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Study guide compiled by:
Prof Ilse Truter, Dr Johan C Lamprecht,
Prof Jan HP Serfontein, Dr V Stuvig, Mr T Serfontein, Prof Martie S Lubbe
=Page layout by Elsabé Botha, graphikos.
Printing arrangements and distribution by Department Logistics (Distribution Centre).
Printed by The Platinum Press (018) 299 4226.
Copyright 2012 edition. Date of revision 2012.
North-West University, Potchefstroom Campus.
No part of this book may be reproduced in any form or by any means without written permission from the publisher.
A word of welcome vi
Module outcomes vii
Study materials vii
Support references viii
How to use this study guide viii
Study process icons viii
Action verbs xi
Time schedule xiii
Warning against plagiarism xv
1 An introduction to pharmacoepidemiology 1
1.1 Introduction 2
1.2 Historical development of pharmacoepidemiology 3
1.3 Scope of pharmacoepidemiology 6
1.4 Introduction to epidemiology and public health 8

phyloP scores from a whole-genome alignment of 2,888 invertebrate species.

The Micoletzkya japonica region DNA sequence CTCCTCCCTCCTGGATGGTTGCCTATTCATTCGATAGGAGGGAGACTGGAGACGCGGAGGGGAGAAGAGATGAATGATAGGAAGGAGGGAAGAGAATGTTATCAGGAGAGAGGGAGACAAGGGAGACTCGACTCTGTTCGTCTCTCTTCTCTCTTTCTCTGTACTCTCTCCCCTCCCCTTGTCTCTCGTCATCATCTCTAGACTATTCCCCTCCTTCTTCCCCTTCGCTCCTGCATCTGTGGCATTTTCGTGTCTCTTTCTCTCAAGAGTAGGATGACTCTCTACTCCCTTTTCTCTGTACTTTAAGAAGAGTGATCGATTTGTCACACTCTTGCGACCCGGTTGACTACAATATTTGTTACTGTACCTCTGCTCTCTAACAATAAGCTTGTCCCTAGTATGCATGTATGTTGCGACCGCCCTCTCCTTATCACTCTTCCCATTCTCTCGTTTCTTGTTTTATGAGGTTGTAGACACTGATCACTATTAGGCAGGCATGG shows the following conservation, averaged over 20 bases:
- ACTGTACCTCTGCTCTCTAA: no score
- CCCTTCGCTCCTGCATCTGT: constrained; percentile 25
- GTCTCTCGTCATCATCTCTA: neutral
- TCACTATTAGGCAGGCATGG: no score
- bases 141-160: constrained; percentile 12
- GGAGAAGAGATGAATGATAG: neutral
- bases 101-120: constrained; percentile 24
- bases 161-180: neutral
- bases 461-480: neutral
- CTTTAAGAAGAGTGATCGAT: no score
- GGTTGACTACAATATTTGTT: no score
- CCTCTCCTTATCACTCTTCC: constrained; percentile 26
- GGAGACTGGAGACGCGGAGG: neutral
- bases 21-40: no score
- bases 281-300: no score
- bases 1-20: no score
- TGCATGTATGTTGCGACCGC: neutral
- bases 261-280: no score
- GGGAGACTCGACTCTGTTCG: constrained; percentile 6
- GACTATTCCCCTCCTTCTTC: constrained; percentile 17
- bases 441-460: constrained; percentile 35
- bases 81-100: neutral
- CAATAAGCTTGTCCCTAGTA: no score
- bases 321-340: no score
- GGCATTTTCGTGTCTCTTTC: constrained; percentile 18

1.5 In summary 11
2 Epidemiological concepts 13
3 Observational study designs 19
3.1 Observational study designs 22
4 Experimental study designs 29
5 Data identification and analysis 35
6 Concept of risk and risk assessment in pharmacoepidemiology 39
7 Screening and diagnostic testing 47
8 Post-marketing surveillance 55
9 An overview of drug utilisation studies 59
9.1 Definition and overview 60
9.2 Classification of drug utilisation review (DUR) 62
9.2.1 Quantitative DUR 62
9.2.2 Qualitative DUR 62
9.3 Drug utilisation review studies 63
9.4 The purpose of DUR 64
9.5 The need for DUR 65
9.5.1 Prescribing and utilisation of drugs 65
9.5.2 Increasing cost of medicine. 65
9.6 Importance of DUR 66
9.6.1 Clinical research 66
9.6.2 The identification of adverse drug reactions 66
9.6.3 Importance to the manufacturer 66
9.6.4 Economic importance 67
9.6.5 Quality importance 67
9.6.6 Forces behind the outcome-based approach 67
9.7 Applying quality control to health care 68
9.8 Aspects of implementing a DUR programme 68
9.8.1 The characteristics of a detailed DUR programme 68
9.8.2 Local implementation 68
9.8.3 The use of voluntary techniques to attain more rational use of drugs 69
9.8.4 Automated systems 69
9.9 Managed health care and DUR 69
9.9.1 Hospital preadmission certification programmes 69
9.9.2 Second surgical opinions 69
9.9.3 Medical case management 70
9.10 Different types of DUR studies 70
9.10.1 DUR methods that aim to evaluate the quality of prescribed drugs 70